Opportunities in tough times

Opportunities in tough times

The possibility of a lengthy and deep recession is forcing companies to look closely at their supply chains for cost-saving opportunities.

According to Peter Levesque, the Hong Kong-based senior vice president for international logistics solutions at CEVA Logistics, there are three potential opportunities for shippers to achieve cost savings associated with Asia sourcing. The primary objective of two of the three ideas is to more completely fill the interior space of the container, thereby reducing the total number of containers shipped without a reduction in overall cargo moved. The third, known as origin postponement, aims to make better use of lower costs in Asia without sacrificing speed to market.

Ensuring that containers are filled to the maximum extent possible has been a priority for many logisticians this year. Merchandise, whether electronics, apparel or household goods, tends to be light enough that a container can be packed to capacity without busting through weight restrictions. The crucial question is how to accomplish this. Earlier this year, companies grabbed the low-hanging fruit, simply urging those directing the stuffing of containers at the manufacturing plant or consolidation center not to allow boxes to be sealed with empty space.

The effort has proved successful, and carrier executives acknowledge the trend has taken a slight but noticeable bite out of their trans-Pacific eastbound volumes. But shippers also admit that simply paying more attention to loading is an opportunity that will evaporate quickly as stuffing practices improve. And because cost pressures are sure to endure, superiors will soon ask, "What have you done for me lately?"

Taking stuffing to the next level is what Levesque is talking about. More effectively managing the conversion of a purchase order into a loaded container, for example, means exerting more control over how container loading is planned out to begin with. This is one area where 3PL services can add value. For example, CEVA transmits computer-generated load plans to its clients' factories to help improve utilization of vendor-loaded containers.

Going further requires the redesigning of cartons, a practice that also can yield savings in packaging costs if less cardboard or other materials are used. The most basic example is shoes. Think of how much unused space there is inside a shoe box. Those who have redesigned shoe boxes have realized large savings in materials and shipping expense.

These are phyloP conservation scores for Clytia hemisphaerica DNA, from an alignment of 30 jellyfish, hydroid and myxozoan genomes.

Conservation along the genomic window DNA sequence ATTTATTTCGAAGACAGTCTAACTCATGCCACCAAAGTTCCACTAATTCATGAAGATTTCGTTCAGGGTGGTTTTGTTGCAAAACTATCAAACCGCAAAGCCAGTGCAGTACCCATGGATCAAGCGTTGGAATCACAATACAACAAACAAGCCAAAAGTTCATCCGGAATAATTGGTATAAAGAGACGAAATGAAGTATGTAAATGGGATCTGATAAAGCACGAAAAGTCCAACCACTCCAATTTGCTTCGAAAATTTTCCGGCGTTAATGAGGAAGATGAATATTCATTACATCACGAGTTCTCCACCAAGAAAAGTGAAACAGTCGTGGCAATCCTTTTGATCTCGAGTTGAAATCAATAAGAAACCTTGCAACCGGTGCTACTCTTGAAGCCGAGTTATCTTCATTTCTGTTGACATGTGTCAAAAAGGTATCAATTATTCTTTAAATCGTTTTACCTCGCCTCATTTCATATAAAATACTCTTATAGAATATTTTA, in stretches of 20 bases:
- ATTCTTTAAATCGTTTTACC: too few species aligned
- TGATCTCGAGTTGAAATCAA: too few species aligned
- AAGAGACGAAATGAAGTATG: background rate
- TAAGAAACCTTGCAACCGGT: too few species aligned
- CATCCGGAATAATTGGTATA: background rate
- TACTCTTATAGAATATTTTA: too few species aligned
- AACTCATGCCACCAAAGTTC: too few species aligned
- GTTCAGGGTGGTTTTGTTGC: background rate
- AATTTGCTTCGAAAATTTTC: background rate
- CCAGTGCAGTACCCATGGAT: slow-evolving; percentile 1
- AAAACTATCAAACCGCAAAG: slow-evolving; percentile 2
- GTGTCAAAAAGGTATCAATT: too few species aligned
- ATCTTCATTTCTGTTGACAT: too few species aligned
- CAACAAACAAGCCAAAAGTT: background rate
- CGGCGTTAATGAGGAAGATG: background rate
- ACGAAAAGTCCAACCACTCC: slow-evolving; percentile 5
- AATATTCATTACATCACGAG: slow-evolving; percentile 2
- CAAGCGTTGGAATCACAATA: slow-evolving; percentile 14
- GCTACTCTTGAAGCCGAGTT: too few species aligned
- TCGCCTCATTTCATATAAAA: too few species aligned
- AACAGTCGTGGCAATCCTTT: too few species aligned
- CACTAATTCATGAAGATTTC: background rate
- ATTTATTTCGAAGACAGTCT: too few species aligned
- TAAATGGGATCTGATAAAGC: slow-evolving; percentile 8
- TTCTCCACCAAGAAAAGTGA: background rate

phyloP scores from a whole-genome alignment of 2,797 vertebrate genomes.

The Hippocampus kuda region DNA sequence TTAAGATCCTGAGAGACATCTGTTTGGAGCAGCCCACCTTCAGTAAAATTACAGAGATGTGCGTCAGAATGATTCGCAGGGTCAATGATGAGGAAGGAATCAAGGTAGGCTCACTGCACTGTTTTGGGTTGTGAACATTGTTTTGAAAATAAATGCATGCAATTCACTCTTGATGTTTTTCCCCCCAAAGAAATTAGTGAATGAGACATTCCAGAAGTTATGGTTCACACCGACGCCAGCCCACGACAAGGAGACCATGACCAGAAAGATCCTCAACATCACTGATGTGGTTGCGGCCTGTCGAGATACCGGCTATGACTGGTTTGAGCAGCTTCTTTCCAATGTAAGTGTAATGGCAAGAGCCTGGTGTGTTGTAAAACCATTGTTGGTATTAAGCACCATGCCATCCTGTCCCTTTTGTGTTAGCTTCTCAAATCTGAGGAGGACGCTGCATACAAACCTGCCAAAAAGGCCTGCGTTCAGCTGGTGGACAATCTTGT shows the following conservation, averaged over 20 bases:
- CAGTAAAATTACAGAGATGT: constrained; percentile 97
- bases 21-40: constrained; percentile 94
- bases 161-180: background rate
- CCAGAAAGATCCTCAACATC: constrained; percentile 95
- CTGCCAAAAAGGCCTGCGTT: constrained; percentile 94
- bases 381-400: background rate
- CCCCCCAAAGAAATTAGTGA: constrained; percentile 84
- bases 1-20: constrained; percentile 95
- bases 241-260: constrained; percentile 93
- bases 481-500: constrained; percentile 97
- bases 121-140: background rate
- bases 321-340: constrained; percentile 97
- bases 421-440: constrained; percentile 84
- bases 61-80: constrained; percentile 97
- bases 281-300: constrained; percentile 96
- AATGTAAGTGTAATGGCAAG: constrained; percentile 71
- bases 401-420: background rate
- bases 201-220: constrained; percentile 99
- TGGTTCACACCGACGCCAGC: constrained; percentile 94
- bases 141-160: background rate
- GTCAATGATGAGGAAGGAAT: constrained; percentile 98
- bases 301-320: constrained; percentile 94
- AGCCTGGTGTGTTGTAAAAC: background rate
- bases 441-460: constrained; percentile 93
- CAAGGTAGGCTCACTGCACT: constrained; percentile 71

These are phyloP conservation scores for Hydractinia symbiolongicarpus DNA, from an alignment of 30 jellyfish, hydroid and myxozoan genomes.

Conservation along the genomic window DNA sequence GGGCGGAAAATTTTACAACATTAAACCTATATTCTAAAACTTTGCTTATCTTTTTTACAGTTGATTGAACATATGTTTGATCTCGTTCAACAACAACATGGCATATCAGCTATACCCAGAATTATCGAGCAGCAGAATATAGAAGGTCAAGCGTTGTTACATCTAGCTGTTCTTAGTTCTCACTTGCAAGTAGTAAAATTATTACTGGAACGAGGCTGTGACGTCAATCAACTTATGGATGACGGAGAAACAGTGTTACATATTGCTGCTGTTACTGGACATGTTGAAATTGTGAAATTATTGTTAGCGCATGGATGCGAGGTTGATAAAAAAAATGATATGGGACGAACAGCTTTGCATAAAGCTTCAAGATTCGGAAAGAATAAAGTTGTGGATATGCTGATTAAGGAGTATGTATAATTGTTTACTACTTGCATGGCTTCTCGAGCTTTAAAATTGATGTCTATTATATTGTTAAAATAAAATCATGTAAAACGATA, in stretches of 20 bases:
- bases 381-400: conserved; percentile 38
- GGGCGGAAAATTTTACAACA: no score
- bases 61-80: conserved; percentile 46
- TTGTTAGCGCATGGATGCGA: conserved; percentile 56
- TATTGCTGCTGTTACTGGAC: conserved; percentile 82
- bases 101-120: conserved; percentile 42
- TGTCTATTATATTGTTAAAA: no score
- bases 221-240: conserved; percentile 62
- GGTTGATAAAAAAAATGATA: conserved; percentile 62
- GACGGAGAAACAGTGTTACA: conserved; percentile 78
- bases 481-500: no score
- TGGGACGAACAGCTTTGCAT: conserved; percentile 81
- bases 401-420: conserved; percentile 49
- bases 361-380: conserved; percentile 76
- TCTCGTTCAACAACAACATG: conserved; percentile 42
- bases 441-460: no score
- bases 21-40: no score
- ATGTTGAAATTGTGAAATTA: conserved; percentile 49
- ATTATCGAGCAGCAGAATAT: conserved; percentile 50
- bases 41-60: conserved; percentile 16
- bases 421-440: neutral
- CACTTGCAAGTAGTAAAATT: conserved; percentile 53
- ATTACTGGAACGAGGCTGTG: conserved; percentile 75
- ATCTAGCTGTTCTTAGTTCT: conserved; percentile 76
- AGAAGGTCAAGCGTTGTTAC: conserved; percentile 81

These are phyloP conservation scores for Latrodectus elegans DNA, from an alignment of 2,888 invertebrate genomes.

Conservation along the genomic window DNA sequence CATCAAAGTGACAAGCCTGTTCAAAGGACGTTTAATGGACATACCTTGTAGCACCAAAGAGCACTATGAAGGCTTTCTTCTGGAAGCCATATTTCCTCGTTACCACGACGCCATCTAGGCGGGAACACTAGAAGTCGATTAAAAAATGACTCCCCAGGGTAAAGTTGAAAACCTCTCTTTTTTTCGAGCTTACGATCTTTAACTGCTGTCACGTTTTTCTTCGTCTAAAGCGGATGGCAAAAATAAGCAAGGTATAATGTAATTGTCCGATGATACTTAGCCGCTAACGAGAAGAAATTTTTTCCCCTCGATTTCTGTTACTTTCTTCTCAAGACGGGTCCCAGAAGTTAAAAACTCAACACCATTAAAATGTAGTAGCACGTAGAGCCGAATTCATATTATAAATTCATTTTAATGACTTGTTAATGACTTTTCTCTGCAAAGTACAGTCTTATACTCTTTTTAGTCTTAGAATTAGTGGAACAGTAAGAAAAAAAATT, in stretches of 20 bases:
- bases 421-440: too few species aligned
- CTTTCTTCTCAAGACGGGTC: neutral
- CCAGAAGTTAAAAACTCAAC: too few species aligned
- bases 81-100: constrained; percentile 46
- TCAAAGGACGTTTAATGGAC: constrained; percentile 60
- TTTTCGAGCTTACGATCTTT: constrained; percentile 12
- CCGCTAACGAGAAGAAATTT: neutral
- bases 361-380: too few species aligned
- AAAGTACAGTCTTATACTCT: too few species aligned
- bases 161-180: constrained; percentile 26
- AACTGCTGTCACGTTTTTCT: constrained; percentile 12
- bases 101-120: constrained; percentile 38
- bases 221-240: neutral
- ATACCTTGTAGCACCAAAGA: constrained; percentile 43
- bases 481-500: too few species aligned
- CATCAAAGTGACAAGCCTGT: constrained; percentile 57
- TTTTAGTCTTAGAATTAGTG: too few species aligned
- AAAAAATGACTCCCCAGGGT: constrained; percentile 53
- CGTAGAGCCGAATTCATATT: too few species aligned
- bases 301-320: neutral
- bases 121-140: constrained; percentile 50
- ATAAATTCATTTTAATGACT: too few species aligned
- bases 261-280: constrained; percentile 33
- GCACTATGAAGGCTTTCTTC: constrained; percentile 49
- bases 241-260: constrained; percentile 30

Levesque said this is another area where 3PLs can add value. "We provide customers with package re-engineering services that allow clients to redesign factory and retail carton dimensions, in order to optimize container utilization, reduce paper waste and reduce the total number of containers shipped."

The ultimate achievable savings are 8 to 12 percent improvement on carton cube utilization, 5 to 10 percent reduction in packaging material, and 5 to 20 percent savings in freight cost per unit due to the increase in load density. These savings are not realized overnight, and presuppose commitment from non-logistics units, which usually requires buy-in and leadership from senior management. When such savings are attempted but not achieved, it's usually because of internal barriers among a company's merchandising, procurement, sourcing and supply-chain operations. However, once accomplished, transportation cost savings are achieved down the line, not just in containers but in trucking and rail as well as customs. Levesque said utilization of packaging redesign among shippers is still in the early stages, "but I don't think that the adaption process will take long."

Origin fulfillment takes the importer down a different road, and involves the pushing of as much value-added logistics service as possible back to the source country in Asia, where labor, materials and real estate are cheaper. This is the thinking behind the much-touted, but still marginally utilized distribution center-bypass strategy that involves shipping direct from the port to the store, the idea being to reduce U.S. distribution center costs. The tradeoff is that goods located farther from point of sale can't be repositioned quickly.

Levesque said the origin postponement model allows customers to use the manufacturing point of origin as the value-added logistics service center and their global distribution hub. Companies employing this strategy are able to delay decisions on the final destination of their products until the last possible moment, package products at origin to meet end-consumer requirements, and ensure that those products are shipped to meet actual demand. These are all just ideas, of course, but savings have to start somewhere.

Peter Tirschwell is senior adviser of The Journal of Commerce. He can be contacted at 973-848-7158, or at ptirschwell@joc.com.